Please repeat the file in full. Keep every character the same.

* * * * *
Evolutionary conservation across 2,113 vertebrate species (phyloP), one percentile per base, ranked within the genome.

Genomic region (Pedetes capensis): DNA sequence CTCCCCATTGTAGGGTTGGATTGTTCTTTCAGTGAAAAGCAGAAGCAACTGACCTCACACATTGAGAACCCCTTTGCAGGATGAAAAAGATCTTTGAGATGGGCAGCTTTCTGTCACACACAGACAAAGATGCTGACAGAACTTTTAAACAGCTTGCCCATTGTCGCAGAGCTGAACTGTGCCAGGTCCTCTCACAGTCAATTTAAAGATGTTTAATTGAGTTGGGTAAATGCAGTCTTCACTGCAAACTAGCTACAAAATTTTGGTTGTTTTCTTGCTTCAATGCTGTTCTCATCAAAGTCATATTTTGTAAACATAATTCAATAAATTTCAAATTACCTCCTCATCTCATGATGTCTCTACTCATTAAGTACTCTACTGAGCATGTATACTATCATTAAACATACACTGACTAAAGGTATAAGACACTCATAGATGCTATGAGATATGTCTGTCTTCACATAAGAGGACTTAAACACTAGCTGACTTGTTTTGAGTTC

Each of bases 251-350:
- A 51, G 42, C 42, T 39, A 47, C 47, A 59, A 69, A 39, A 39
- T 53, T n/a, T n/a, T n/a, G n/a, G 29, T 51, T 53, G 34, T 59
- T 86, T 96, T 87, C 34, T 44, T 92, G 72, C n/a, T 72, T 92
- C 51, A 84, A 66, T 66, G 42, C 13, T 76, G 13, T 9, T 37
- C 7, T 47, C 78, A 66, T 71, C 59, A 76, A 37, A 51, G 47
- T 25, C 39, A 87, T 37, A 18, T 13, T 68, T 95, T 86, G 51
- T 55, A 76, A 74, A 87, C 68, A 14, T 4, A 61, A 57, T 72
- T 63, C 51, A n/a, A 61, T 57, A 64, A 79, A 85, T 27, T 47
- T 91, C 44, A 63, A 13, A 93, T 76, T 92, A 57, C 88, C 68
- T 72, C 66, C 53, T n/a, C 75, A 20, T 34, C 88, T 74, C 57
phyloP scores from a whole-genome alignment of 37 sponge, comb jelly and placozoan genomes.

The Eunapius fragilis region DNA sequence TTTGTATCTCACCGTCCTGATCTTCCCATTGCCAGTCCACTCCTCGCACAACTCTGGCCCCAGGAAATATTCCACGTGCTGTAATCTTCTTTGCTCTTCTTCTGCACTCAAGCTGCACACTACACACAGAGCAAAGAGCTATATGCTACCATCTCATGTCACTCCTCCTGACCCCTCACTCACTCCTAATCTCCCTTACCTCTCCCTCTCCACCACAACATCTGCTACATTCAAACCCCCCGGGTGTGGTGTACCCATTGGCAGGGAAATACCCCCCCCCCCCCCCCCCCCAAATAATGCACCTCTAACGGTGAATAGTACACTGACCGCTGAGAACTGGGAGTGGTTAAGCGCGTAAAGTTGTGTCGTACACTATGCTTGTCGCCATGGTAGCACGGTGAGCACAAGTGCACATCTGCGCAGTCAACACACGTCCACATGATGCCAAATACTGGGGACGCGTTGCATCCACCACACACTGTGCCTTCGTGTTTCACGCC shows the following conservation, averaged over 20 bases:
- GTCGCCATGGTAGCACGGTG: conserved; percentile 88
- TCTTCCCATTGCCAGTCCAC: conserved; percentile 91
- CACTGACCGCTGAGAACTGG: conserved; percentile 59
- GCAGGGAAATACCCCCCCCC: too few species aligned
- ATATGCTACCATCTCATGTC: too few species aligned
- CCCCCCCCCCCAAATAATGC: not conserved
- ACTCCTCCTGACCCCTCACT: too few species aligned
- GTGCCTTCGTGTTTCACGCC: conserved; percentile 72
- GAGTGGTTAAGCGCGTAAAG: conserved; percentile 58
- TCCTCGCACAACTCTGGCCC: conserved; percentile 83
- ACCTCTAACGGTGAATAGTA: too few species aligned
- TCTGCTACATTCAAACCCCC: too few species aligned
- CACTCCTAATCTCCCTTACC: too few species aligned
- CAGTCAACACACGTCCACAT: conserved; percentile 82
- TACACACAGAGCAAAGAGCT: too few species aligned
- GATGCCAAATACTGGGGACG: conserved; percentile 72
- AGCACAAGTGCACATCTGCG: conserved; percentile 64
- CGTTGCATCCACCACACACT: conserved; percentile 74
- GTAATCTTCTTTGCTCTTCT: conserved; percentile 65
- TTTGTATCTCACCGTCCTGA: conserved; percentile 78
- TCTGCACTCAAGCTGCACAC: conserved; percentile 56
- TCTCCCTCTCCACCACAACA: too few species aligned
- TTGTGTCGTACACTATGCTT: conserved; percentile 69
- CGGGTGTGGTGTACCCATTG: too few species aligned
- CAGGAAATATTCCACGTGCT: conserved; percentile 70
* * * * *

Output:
Evolutionary conservation across 2,113 vertebrate species (phyloP), one percentile per base, ranked within the genome.

Genomic region (Pedetes capensis): DNA sequence CTCCCCATTGTAGGGTTGGATTGTTCTTTCAGTGAAAAGCAGAAGCAACTGACCTCACACATTGAGAACCCCTTTGCAGGATGAAAAAGATCTTTGAGATGGGCAGCTTTCTGTCACACACAGACAAAGATGCTGACAGAACTTTTAAACAGCTTGCCCATTGTCGCAGAGCTGAACTGTGCCAGGTCCTCTCACAGTCAATTTAAAGATGTTTAATTGAGTTGGGTAAATGCAGTCTTCACTGCAAACTAGCTACAAAATTTTGGTTGTTTTCTTGCTTCAATGCTGTTCTCATCAAAGTCATATTTTGTAAACATAATTCAATAAATTTCAAATTACCTCCTCATCTCATGATGTCTCTACTCATTAAGTACTCTACTGAGCATGTATACTATCATTAAACATACACTGACTAAAGGTATAAGACACTCATAGATGCTATGAGATATGTCTGTCTTCACATAAGAGGACTTAAACACTAGCTGACTTGTTTTGAGTTC

Each of bases 251-350:
- A 51, G 42, C 42, T 39, A 47, C 47, A 59, A 69, A 39, A 39
- T 53, T n/a, T n/a, T n/a, G n/a, G 29, T 51, T 53, G 34, T 59
- T 86, T 96, T 87, C 34, T 44, T 92, G 72, C n/a, T 72, T 92
- C 51, A 84, A 66, T 66, G 42, C 13, T 76, G 13, T 9, T 37
- C 7, T 47, C 78, A 66, T 71, C 59, A 76, A 37, A 51, G 47
- T 25, C 39, A 87, T 37, A 18, T 13, T 68, T 95, T 86, G 51
- T 55, A 76, A 74, A 87, C 68, A 14, T 4, A 61, A 57, T 72
- T 63, C 51, A n/a, A 61, T 57, A 64, A 79, A 85, T 27, T 47
- T 91, C 44, A 63, A 13, A 93, T 76, T 92, A 57, C 88, C 68
- T 72, C 66, C 53, T n/a, C 75, A 20, T 34, C 88, T 74, C 57
phyloP scores from a whole-genome alignment of 37 sponge, comb jelly and placozoan genomes.

The Eunapius fragilis region DNA sequence TTTGTATCTCACCGTCCTGATCTTCCCATTGCCAGTCCACTCCTCGCACAACTCTGGCCCCAGGAAATATTCCACGTGCTGTAATCTTCTTTGCTCTTCTTCTGCACTCAAGCTGCACACTACACACAGAGCAAAGAGCTATATGCTACCATCTCATGTCACTCCTCCTGACCCCTCACTCACTCCTAATCTCCCTTACCTCTCCCTCTCCACCACAACATCTGCTACATTCAAACCCCCCGGGTGTGGTGTACCCATTGGCAGGGAAATACCCCCCCCCCCCCCCCCCCCAAATAATGCACCTCTAACGGTGAATAGTACACTGACCGCTGAGAACTGGGAGTGGTTAAGCGCGTAAAGTTGTGTCGTACACTATGCTTGTCGCCATGGTAGCACGGTGAGCACAAGTGCACATCTGCGCAGTCAACACACGTCCACATGATGCCAAATACTGGGGACGCGTTGCATCCACCACACACTGTGCCTTCGTGTTTCACGCC shows the following conservation, averaged over 20 bases:
- GTCGCCATGGTAGCACGGTG: conserved; percentile 88
- TCTTCCCATTGCCAGTCCAC: conserved; percentile 91
- CACTGACCGCTGAGAACTGG: conserved; percentile 59
- GCAGGGAAATACCCCCCCCC: too few species aligned
- ATATGCTACCATCTCATGTC: too few species aligned
- CCCCCCCCCCCAAATAATGC: not conserved
- ACTCCTCCTGACCCCTCACT: too few species aligned
- GTGCCTTCGTGTTTCACGCC: conserved; percentile 72
- GAGTGGTTAAGCGCGTAAAG: conserved; percentile 58
- TCCTCGCACAACTCTGGCCC: conserved; percentile 83
- ACCTCTAACGGTGAATAGTA: too few species aligned
- TCTGCTACATTCAAACCCCC: too few species aligned
- CACTCCTAATCTCCCTTACC: too few species aligned
- CAGTCAACACACGTCCACAT: conserved; percentile 82
- TACACACAGAGCAAAGAGCT: too few species aligned
- GATGCCAAATACTGGGGACG: conserved; percentile 72
- AGCACAAGTGCACATCTGCG: conserved; percentile 64
- CGTTGCATCCACCACACACT: conserved; percentile 74
- GTAATCTTCTTTGCTCTTCT: conserved; percentile 65
- TTTGTATCTCACCGTCCTGA: conserved; percentile 78
- TCTGCACTCAAGCTGCACAC: conserved; percentile 56
- TCTCCCTCTCCACCACAACA: too few species aligned
- TTGTGTCGTACACTATGCTT: conserved; percentile 69
- CGGGTGTGGTGTACCCATTG: too few species aligned
- CAGGAAATATTCCACGTGCT: conserved; percentile 70